In 2016, the Occupational Safety and Health Administration (OSHA) amended its recordkeeping rule to require that certain establishments electronically submit their illness and injury records annually, beginning in 2017. For the first year, covered establishments were only required to submit their OSHA Form 300A.
On June 26, 2017, the Occupational Safety and Health Administration (OSHA) announced the return of its heat illness prevention campaign: “Water. Rest. Shade.” As part of the seventh annual heat illness prevention campaign, OSHA’s website outlines the dangers of working in heat, employers’ responsibilities, and additional resources.
The Occupation Safety and Health Administration (OSHA) again delayed enforcement of the anti-retaliation provisions included in the revised recordkeeping regulation, 29 CFR Part 1904, until December 1, 2016. OSHA delayed enforcement at the request of Northern District of Texas Judge Sam Lindsay. Judge Lindsay is considering the complaint and motion for preliminary injunction filed by several industry groups challenging the anti-retaliation provisions to the extent that OSHA seeks to limit routine post-accident drug testing and incident-based safety incentive and recognition plans.
The Occupational Safety and Health Administration (OSHA) announced on July 13, 2016, that the anti-retaliation provisions included in the revised recordkeeping regulation, 29 CFR Part 1904, will not be enforced until November 1, 2016. The provisions were originally scheduled to go into effect on August 10, 2016.
The Occupational Safety and Health Administration (OSHA) has amended its recordkeeping regulation, 29 CFR Part 1904, to require many employers to submit OSHA 300 Logs, OSHA 301 forms, and OSHA 300A summaries to the agency electronically. The amendments, which will be published in the Federal Register on May 12, also include provisions designed to prevent employers from retaliating against employees for reporting work-related injuries or illnesses. To abate alleged violations of these provisions, OSHA may order employers to reinstate employees or pay them back pay. The changes will allow OSHA and other stakeholders—including labor unions and plaintiffs’ attorneys—to access injury and illness data and also create a new cause of action for employees who claim their employer retaliated against them for reporting a work-related injury or illness.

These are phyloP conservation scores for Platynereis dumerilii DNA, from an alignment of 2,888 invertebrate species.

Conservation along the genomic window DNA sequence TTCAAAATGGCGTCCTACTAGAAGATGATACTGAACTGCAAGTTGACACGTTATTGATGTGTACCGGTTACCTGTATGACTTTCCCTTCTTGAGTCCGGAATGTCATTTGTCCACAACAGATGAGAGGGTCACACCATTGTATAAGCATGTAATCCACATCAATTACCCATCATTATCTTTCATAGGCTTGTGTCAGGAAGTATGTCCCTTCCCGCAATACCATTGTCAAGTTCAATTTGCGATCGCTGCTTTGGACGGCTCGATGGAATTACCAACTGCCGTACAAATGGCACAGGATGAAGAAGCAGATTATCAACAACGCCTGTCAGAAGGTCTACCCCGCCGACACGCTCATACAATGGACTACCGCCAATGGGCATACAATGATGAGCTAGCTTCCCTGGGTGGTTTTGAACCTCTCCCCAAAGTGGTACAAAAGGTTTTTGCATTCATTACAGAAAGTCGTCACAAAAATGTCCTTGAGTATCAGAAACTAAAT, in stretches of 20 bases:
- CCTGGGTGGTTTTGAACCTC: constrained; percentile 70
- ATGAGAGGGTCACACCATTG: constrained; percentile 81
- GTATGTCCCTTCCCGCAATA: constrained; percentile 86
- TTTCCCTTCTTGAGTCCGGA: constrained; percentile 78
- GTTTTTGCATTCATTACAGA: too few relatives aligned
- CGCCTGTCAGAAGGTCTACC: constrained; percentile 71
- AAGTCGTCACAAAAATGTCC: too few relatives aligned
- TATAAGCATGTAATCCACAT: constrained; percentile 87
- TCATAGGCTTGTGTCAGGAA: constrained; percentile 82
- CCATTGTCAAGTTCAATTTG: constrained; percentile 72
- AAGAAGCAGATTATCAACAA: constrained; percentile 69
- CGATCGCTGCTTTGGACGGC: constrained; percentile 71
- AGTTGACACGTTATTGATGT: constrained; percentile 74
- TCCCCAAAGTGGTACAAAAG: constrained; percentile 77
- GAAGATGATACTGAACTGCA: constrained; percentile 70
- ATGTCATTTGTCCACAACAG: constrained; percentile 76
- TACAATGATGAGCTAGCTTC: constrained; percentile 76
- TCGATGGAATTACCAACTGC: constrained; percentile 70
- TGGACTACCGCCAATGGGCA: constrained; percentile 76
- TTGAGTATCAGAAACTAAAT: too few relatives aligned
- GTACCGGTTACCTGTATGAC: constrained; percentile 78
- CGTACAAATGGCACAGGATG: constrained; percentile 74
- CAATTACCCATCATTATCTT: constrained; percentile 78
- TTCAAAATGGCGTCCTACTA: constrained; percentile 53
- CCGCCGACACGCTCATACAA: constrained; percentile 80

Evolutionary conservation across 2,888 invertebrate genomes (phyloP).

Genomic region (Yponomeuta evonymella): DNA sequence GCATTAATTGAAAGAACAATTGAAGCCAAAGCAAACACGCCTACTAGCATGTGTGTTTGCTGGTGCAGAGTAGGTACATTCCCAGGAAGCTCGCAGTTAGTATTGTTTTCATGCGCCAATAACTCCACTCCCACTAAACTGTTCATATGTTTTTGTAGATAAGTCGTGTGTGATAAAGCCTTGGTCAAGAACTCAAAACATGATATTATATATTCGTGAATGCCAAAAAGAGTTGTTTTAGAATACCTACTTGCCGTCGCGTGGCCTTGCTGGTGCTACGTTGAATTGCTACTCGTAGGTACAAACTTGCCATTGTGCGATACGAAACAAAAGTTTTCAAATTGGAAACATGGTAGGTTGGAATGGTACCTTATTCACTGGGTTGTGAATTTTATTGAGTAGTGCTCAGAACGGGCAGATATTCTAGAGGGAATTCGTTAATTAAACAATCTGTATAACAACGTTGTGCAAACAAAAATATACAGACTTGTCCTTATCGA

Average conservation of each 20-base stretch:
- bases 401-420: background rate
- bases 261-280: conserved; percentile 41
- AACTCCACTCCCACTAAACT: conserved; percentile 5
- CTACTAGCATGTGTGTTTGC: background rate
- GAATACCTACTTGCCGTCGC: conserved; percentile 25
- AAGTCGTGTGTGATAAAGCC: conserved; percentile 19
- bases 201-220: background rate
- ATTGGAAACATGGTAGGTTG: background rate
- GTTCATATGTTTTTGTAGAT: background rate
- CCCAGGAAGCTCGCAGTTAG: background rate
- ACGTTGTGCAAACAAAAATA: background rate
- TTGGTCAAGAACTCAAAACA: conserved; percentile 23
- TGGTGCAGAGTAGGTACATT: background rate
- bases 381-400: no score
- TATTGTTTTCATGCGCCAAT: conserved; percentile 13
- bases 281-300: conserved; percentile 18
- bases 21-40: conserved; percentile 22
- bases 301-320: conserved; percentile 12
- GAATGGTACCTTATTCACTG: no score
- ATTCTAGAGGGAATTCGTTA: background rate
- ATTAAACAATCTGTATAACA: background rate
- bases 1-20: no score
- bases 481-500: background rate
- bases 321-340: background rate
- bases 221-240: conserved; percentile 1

President Obama signed the Bipartisan Budget Act of 2015 into law yesterday. The deal was negotiated quickly to avoid a default on the nation’s debt. Perhaps as a result, it includes a surprise for those with an interest in occupational safety and health: penalties imposed by the Occupational Safety and Health Administration (OSHA) are increasing.
On May 1, 2015, Dr. David Michaels, the head of the Occupational Safety and Health Administration (OSHA), and Deputy Secretary of Labor Christopher P. Lu announced the issuance of OSHA’s long-awaited Confined Spaces in Construction standard.
In November 2013, the Occupational Safety and Health Administration (OSHA) proposed regulations requiring employers to submit injury and illness data electronically, rather than maintain paper OSHA Form 300 logs of work-related injuries and illnesses and Form 301 injury and illness incident reports. The proposal raised many concerns for employers. Perhaps…..
As we discussed in a previous post, the Occupational Safety and Health Administration (OSHA) issued an interpretation letter last year stating that non-employee union organizers or community activists could “represent” employees at non-union workplaces during OSHA inspections. OSHA’s interpretation letter caused quite a stir in the employer community, and it…..
On January 15, 2014, the U.S. Department of Labor’s Occupational Safety and Health Administration (OSHA) launched a new, online compliance assistance tool for hospitals called, “Worker Safety in Hospitals: Caring for our Caregivers.” While OSHA’s stated objective for this resource is commendable—to help hospitals enhance worker safety—the information includes some…..